Er, I don’t quite get Matt Yglesias’ argument about Darfur in the American Prospect. He argues that what’s going on in Sudan isn’t an “unambiguous” genocide—which would mean, according to him, an “ethnic genocide.” Instead, what’s going on is “counter-guerilla mass slaughter,” which supposedly makes intervention more difficult:
[I]t remains the case that the leaders in Khartoum didn’t wake up one morning and just decide to exterminate Darfur’s inhabitants. The mass killing was adopted as a strategy in the midst of a war, and at the intersection of counter-guerilla mass killing and ethnic warfare lies the ambiguous genocide.
Does it matter? On one level, no. War crimes are war crimes, brutality is brutality, slaughter is slaughter, and we all have a duty to reduce its incidence. But once ambiguity re-enters the picture, so should common sense. Faced with counter-guerilla mass slaughter, you can’t just stop the killing, any intervention necessarily entails taking a side on the basic question of the war. Advocates of intervening have a duty to explain what it is they intend to do — create an independent Darfur? Controlled by whom? They also have a duty to answer, rather than simply dismiss, questions about the big picture of American foreign policy. How would attacking another Arab country affect America’s larger security concerns? Would circumventing the UN merely provoke protests from China and like-minded human rights averse dictators, or will developing world democracies like India, South Africa, and Brazil see it as imperialism run amok?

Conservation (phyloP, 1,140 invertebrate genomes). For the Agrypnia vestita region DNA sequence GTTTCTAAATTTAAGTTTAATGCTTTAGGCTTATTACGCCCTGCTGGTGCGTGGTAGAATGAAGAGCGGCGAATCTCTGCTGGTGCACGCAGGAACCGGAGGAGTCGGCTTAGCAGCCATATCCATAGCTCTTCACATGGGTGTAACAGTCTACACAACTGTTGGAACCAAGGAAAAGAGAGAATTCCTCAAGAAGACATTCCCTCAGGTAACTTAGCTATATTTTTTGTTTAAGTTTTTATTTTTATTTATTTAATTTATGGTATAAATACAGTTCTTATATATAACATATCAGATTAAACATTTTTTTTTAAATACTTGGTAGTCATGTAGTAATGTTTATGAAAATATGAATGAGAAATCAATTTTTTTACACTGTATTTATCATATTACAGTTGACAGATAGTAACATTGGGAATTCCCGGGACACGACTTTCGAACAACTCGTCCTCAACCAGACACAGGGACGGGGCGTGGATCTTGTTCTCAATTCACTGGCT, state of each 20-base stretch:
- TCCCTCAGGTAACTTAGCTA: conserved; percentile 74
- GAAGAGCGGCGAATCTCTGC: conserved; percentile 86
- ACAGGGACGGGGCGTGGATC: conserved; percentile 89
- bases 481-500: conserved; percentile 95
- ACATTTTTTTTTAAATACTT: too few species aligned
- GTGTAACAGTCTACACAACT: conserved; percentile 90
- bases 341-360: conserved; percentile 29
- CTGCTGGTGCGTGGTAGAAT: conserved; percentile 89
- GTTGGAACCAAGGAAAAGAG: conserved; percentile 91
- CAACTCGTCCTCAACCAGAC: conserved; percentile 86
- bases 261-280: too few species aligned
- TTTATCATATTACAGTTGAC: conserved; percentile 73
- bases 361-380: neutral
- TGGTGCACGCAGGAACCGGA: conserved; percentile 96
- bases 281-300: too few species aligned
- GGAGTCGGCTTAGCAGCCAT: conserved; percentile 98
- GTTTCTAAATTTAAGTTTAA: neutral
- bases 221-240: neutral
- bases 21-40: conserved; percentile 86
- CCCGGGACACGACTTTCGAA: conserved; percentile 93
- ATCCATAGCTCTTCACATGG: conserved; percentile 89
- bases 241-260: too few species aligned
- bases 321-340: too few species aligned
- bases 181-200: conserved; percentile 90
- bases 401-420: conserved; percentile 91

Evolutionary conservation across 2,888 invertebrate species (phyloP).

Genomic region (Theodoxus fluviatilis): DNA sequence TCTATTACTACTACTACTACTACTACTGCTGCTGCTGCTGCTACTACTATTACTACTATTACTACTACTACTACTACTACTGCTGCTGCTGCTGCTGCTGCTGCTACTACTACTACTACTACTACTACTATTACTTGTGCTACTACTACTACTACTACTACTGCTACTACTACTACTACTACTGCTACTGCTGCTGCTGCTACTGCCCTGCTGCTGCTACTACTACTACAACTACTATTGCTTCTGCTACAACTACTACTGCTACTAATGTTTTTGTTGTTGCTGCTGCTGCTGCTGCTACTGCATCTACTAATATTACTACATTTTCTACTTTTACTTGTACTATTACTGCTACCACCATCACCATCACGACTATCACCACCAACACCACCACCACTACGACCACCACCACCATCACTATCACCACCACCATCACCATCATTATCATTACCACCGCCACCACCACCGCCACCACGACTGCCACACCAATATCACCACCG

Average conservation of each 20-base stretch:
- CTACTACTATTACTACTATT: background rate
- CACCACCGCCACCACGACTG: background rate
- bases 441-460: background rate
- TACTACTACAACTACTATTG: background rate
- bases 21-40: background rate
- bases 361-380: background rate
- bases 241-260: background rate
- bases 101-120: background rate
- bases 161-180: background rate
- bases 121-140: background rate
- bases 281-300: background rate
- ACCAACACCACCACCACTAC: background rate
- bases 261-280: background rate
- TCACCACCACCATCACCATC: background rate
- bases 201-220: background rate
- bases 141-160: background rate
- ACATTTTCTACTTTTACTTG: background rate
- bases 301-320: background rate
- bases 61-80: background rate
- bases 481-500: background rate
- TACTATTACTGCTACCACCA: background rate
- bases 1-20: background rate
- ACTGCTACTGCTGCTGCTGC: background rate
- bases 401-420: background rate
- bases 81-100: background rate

Okay, all fair questions, but we’d have to think about all of this regardless of what “type” of mass killing was going on. Even if Darfur was facing an “unambiguous” genocide, whatever that means, it’s not like stopping that would somehow be a simpler matter than stopping “counter-guerilla mass slaughter.”
In both cases, we’d have to think about what comes after intervention, what sort of settlement would resolve the conflict, how to enforce the peace, and what the effects of intervening would be. Now perhaps the answers would be different, depending on what was motivating the conflict—mass slaughter fuelled by “pure” ethnic hatred, for instance, might even be harder to resolve than, say, mass slaughter fuelled by a political conflict—but you still ask the same questions. Both situations require “common sense.” So unless we’re suggesting that the wholesale killing of Darfuris is somehow semi-justifiable because it’s part of a counterinsurgency campaign—and no one seems to be saying that—then this seems like a lot of meaningless hair-splitting.